November 10, 2015

On Tuesday, the S&P 500 rose 0.1% and Toronto was down 0.5%.

Canadian Tire was down another 2.1% to $108.93. It’s probably a Buy at that price but it would probably be best to wait for it to report earnings on Thursday morning. The earnings may be good but the concern is the impact of the sharply lower dollar. Are they starting to have to pay a lot more for their stock now? And what would happen to sales if they had to increase prices to compensate? Earlier they had apparently found ways to offset the currency but I can’t believe it is possible to compensate for such a large change in the currency.

Liquor Stores N.A. fell another 6.2% to $9.05. I plan to update the report on this company soon to see if it is starting to look more reasonable. The dividend certainly seems unsustainable. I did not see any indication that they plan to cut costs, which may be what is needed.

Melcor fell 2.5% to $14.61 and then reported earnings after the close. The earnings and lot sales appeared to be quite strong given the slow-down in Alberta. They report the book value per share as $28.47. And that is for solid assets with no purchased goodwill on the books. Yes, the land and building asset values could fall. But for now, $28.47 should be a moderately conservative calculation of the book value and we are able to buy shares at pretty much half that, or a 49% discount to book value. And the company has relatively moderate debt leverage such that it is very unlikely to run into financial danger. This is the sort of scenario that can often be confirmed later to be a golden opportunity. There are never any guarantees but this looks like a bargain to me.

Boston Pizza Royalties Income Trust rose a modest 1.0% to $18.50 after reporting better-than-expected same store franchise (royalty eligible) sales growth of 2.6%. This was strong growth in spite of the slow-down in Alberta where it apparently gets one third of its revenue. The simple math here is you get a 7.0% cash yield where the cash yield seems not only safe but very likely to grow slowly over the years. I added to my position today.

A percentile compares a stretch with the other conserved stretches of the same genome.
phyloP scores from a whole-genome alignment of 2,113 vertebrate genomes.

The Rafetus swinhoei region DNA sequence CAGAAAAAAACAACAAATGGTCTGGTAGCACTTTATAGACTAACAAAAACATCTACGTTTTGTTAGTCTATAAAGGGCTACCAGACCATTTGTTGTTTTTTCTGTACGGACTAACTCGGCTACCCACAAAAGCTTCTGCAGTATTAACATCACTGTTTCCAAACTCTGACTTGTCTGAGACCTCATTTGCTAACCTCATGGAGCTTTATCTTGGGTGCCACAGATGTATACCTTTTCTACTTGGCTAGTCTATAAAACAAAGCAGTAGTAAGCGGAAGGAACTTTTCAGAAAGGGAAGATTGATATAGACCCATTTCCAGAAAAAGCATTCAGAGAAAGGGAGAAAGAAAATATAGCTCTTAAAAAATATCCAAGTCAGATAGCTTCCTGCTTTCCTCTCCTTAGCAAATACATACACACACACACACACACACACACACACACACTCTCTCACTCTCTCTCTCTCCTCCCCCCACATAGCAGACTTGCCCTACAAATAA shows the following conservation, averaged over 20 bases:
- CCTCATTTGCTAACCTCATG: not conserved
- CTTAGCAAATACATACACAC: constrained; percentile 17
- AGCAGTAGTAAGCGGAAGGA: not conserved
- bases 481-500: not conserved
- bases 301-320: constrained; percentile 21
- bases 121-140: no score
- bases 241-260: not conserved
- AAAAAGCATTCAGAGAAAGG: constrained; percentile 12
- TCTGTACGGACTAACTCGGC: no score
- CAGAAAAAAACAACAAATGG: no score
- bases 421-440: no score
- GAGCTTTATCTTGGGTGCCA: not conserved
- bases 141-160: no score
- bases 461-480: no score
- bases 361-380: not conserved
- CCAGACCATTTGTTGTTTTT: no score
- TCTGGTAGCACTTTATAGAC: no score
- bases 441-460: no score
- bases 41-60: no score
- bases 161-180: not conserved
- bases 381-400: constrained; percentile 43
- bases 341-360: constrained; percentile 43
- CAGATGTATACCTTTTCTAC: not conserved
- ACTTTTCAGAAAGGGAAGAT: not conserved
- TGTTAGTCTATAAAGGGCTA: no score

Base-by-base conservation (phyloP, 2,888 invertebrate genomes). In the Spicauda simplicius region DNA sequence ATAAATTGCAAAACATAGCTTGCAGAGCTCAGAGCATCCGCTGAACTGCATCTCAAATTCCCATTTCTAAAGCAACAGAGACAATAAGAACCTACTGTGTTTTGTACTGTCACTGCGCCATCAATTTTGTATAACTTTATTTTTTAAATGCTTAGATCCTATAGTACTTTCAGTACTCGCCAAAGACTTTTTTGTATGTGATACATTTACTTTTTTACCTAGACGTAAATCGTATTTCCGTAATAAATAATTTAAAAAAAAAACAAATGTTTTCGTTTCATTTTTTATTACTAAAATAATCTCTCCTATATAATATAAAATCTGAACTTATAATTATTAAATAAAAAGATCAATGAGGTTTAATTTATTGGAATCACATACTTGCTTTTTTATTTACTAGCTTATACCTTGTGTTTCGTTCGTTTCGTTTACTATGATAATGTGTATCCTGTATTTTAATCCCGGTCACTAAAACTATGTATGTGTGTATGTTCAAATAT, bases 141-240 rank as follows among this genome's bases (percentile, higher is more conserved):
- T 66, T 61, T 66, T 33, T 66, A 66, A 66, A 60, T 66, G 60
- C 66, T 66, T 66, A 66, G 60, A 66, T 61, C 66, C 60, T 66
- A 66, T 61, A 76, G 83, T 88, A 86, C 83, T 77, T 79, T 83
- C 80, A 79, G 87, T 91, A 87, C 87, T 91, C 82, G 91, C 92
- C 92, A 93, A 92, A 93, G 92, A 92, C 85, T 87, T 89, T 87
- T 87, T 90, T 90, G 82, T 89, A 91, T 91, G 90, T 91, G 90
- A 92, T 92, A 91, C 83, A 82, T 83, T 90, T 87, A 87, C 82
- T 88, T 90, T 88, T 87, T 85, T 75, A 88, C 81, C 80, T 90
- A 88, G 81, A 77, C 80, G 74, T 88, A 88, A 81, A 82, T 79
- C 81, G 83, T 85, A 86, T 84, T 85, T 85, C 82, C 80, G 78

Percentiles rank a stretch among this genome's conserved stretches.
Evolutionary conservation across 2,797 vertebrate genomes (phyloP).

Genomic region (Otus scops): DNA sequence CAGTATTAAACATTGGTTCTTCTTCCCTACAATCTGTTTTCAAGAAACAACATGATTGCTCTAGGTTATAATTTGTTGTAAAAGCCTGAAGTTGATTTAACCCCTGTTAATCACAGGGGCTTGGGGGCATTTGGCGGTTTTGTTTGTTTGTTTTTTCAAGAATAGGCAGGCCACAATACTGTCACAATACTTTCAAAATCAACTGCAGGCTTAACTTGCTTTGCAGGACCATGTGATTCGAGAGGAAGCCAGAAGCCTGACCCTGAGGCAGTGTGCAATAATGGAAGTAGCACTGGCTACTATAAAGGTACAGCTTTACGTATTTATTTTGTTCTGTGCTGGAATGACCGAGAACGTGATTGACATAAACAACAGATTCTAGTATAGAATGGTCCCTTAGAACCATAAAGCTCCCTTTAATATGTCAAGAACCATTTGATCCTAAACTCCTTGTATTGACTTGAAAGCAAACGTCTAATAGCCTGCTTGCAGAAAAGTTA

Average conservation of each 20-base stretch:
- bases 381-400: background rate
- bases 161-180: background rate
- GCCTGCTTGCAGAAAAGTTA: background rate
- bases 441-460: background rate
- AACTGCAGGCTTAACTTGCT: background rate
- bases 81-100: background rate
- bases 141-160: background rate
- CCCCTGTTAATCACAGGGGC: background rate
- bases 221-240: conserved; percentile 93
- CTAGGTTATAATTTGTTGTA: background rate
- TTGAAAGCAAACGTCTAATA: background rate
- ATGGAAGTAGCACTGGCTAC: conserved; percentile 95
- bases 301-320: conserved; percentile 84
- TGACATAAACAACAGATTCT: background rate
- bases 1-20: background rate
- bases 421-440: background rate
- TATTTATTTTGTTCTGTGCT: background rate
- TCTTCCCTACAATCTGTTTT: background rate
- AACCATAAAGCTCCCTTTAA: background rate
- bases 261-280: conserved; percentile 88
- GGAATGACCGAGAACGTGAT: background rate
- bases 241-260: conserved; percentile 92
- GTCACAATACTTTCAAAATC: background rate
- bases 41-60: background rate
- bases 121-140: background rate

The Bombardier pref shares fell 4.4% to $10.00. With a yield of 15% (It was 6.25% when these were issued at $25) these are clearly quite speculative and the market views them as highly risky. The common shares are at $1.45. Bombardier has the right to convert these to 12.5 common shares per pref. That would be okay at the moment as it would mean we would be paying in effect $10/12.5 = 80 cents per common share. But if they did that and then the common plummeted we could still lose badly. And maybe they should do that. Since they issued the pref at $25.00 the conversion would seem to be equivalent of issuing common shares at $2.00 from the point of view of Bombardier. It is possible that Bombardier could simply eliminate the dividend on these shares. But the dividend is cumulative and so cutting it would likely be done only in the case of an even more desperate situation. It would certainly not do much for confidence in the company and I believe the company needs to project confidence to its (potential) customers. If one were to bet that the worse is over for Bombardier then perhaps these shares are a reasonable speculation. It would not seem wise however to take a very large position in these. And perhaps any position at all is unwise.